Table7_Genome-Wide Identification and Characterization of Long Non-Coding RNAs in Longissimus dorsi Skeletal Muscle of Shandong Black Cattle and Luxi .XLSX (4.26 MB)
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Table7_Genome-Wide Identification and Characterization of Long Non-Coding RNAs in Longissimus dorsi Skeletal Muscle of Shandong Black Cattle and Luxi Cattle.XLSX

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posted on 16.05.2022, 04:29 authored by Ruili Liu, Mingxuan Han, Xianxun Liu, Kun Yu, Xuejin Bai, Yajuan Dong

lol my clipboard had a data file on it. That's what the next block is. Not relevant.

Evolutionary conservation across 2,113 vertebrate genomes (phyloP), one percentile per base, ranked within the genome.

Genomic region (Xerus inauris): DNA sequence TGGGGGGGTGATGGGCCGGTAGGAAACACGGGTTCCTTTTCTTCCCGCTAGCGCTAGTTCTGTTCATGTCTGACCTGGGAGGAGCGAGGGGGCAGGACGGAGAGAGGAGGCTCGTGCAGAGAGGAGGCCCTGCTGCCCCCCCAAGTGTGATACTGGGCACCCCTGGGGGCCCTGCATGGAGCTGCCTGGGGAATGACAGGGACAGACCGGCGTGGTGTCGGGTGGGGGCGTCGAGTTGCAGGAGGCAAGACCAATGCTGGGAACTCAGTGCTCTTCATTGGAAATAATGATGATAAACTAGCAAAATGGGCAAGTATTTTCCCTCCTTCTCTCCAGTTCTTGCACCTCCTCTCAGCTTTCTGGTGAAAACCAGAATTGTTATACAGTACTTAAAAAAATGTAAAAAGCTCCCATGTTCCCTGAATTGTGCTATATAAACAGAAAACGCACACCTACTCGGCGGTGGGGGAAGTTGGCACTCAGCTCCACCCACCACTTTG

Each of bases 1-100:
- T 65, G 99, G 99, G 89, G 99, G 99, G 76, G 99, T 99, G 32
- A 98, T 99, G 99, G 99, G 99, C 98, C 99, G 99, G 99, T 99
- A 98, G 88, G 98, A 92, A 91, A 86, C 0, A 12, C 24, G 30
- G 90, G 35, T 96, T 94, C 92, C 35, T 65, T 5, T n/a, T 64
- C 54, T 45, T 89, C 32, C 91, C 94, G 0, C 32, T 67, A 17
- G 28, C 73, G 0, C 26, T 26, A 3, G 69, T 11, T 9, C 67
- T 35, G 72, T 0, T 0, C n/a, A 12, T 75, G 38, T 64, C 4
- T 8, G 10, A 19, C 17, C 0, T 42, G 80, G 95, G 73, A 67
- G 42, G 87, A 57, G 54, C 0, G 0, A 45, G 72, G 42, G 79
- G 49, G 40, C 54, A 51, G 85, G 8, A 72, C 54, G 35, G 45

There is an increasing understanding of the possible regulatory role of long non-coding RNAs (LncRNA). Studies on livestock have mainly focused on the regulation of cell differentiation, fat synthesis, and embryonic development. However, there has been little study of skeletal muscle of domestic animals and the potential role of lncRNA. In this study, the transcriptome numbers of longissimus muscle of different beef cattle (Shandong black catle and Luxi catlle) were used to construct muscle related lncRNAs-miRNA-mRNA interaction network through bioinformatics analysis. This is helpful to clarify the molecular mechanism of bovine muscle development, and can be used to promote animal husbandry and improve animal husbandry production. According to the screening criteria of |FC|≧2 and q < 0.05, a total of 1,415 transcripts (of which 480 were LncRNAs) were differentially expressed (q < 0.05) in the different breeds. Further, we found that the most differentially expressed LncRNAs were found on chromosome 9, in which the differentially expressed LncRNAs targeted 1,164 protein coding genes (MYORG, Wnt4, PAK1, ADCY7,etc) (upstream and downstream<50 Kb). In addition, Pearson’s correlation coefficients of co-expression levels indicated a potential trans regulatory relationship between the differentially expressed LncRNAs and 43844 mRNAs (r > 0.9). The identified co-expressed mRNAs (MYORG, Dll1, EFNB2, SOX6, MYOCD, and MYLK3) are related to the formation of muscle structure, and enriched in muscle system process, strained muscle cell differentiation, muscle cell development, striated muscle tissue development, calcium signaling, and AMPK signaling. Additionally, we also found that some LncRNAs (LOC112444238, LOC101903367, LOC104975788, LOC112441863, LOC112449549, and LOC101907194) may interact with miRNAs related to cattle muscle growth and development. Based on this, we constructed a LncRNAs-miRNA-mRNA interaction network as the putative basis for biological regulation in cattle skeletal muscle. Interestingly, a candidate differential LncRNA (LOC104975788) and a protein-coding gene (Pax7) contain miR-133a binding sites and binding was confirmed by luciferase reporter assay. LOC104975788 may combined miR-133a competitively with Pax7, thus relieving the inhibitory effect of miR-133a on Pax7 to regulate skeletal muscle development. These results will provide the theoretical basis for further study of LncRNA regulation and activity in different cattle breeds.

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